Wednesday 11 September 2013

E21 316: Fitting E30 rear sport-seats - or having a go anyway.

Stock fit works, but leaves big gaps.
As with the front seats I used HSVTurbos build [here] as a rough guide. His rear bench-seat is the all-sponge kind, whereas mine have the sponge base, but a sprung back-rest, possibly due to the folding arm-rest or model year difference. This means I have a metal frame to work with on the back-rest, so it can be pressed flat to greatly reduce the proud fit at either corner, but also means more needs to be cut away than just blobs of sponge. The E30 coupe's rear seat-pan, the body-tub and front doors are almost identical dimensions to the E21, so the rear seat-base just slots in. There are no brackets along the bottom-edge to clamp the squab down, but with it seated flat and wedged under the back-rest these may not be necessary, although fabbing some up might be worthwhile to stop the carpet sagging down in the footwells.

The general shape of the back-rest is more or less the same as the E21 and the hooks fit into the existing brackets, though the E30's parcel-shelf is curvier, causing the back-rest to stick out slightly at the top corners. The back-rest also sits slightly higher, leaving an inch gap at the bottom between it and the squab. If these gaps don't bother you then the seat works fine like this and will only need a little chopping off each upper corner to achieve a pretty good looking fit. If they do, then a little more work is required to seat the back-rest flush and minimise the corner gaps.

The main problem here are the seat-belt reels, which protrude from the bulkhead and fill up where the upper corners of the back-rest want to be. The back-rest bolsters are also slightly too broad, though the centre of the rear frame is more or less a perfect fit to the E21 bulkhead.

Modifying the Back-rest:

1. Bend up the small hooks holding the cover material in place over each side edge of the back-rest and pull the fabric clear of the metal frame.

2. Cut away the side-support on each side of the frame, leaving just the edge of the 'mattress' frame that holds the springs, as in the photo below. The brackets at each bottom corner should come away here too.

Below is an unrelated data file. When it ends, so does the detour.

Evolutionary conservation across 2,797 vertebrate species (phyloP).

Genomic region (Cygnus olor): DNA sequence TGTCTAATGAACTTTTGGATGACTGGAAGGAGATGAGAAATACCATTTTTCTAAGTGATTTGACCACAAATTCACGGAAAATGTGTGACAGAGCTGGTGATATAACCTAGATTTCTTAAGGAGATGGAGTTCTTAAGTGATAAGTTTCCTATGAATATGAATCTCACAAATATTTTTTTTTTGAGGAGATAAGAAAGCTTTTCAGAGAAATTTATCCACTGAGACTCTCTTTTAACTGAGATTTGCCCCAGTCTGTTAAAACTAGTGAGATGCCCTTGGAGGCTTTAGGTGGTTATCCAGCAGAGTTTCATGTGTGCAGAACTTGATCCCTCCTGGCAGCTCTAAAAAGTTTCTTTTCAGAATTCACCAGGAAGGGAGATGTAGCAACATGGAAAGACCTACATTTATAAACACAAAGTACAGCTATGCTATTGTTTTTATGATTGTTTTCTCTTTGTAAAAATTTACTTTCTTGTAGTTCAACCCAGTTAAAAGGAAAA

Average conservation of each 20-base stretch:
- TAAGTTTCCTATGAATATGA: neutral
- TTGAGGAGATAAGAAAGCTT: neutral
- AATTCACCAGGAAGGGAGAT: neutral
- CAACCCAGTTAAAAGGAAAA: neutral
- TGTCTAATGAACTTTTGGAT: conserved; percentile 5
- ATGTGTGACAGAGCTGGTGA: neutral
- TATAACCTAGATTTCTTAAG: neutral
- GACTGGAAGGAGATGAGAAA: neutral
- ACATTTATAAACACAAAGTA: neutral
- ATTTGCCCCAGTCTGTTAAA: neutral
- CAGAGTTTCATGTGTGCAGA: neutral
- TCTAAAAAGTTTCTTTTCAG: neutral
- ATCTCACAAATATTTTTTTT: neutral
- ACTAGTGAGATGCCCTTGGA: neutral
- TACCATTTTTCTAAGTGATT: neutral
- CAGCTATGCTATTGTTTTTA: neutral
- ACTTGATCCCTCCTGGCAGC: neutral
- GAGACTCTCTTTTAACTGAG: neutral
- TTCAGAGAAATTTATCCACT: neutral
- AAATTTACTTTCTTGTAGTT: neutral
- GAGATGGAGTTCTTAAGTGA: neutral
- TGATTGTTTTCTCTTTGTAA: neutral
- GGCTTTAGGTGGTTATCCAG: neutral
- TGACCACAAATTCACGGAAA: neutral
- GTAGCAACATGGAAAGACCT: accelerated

3. Cut in half the metal bar that runs between the centre and bolsters, the one attached to the top spring in each corner, and trim away the top spring as close to the frame as possible.

4. Cut the metal bar running along the top of the frame about 4" in from either top corner

5. Cut away the boar-hair matting along each side of the back-rest to reduce its depth by about half.

6. Cut a 2" square from each top corner of the boar-hair matting to give a recess where the seat-belt can run freely back into its reel.

7. Replace the fabric cover, hooking it to points on the mattress-frame and tucking it under the springs. At each top corner, I pierced a hole and ran a cable-tie through to hold the folded fabric clear of the seat-belt reel.

Fitting to the E21:

To get the back-rest sitting flush to the seat-base the original mounting-brackets may have to be abandoned in favour of slotting the hooks on the bulkhead directly into the top of the back-rest frame. The original lower brackets are attached to the frame here and may need cutting off for a tight fit.

1. Hook the top lip of the back-rest frame over the metal hooks on the bulkhead. Press hard to make sure the metal bar gets over the hooks and not just the boar-hair and fabric. Give each side a good knock down onto the hooks. The top of the back-rest should be about 5mm lower than the parcel shelf.

2. Fit the centre arm-rest and lock the clips into place. The back-rest should sit a bit proud of the bulkhead and need pushing flat. Drill two holes through the back plate of the arm-rest and bulkhead. Fasten it together with two bolts or pop-rivets. Not only will this hold the seat in place, it will also stop it moving when the arm-rest is lowered.

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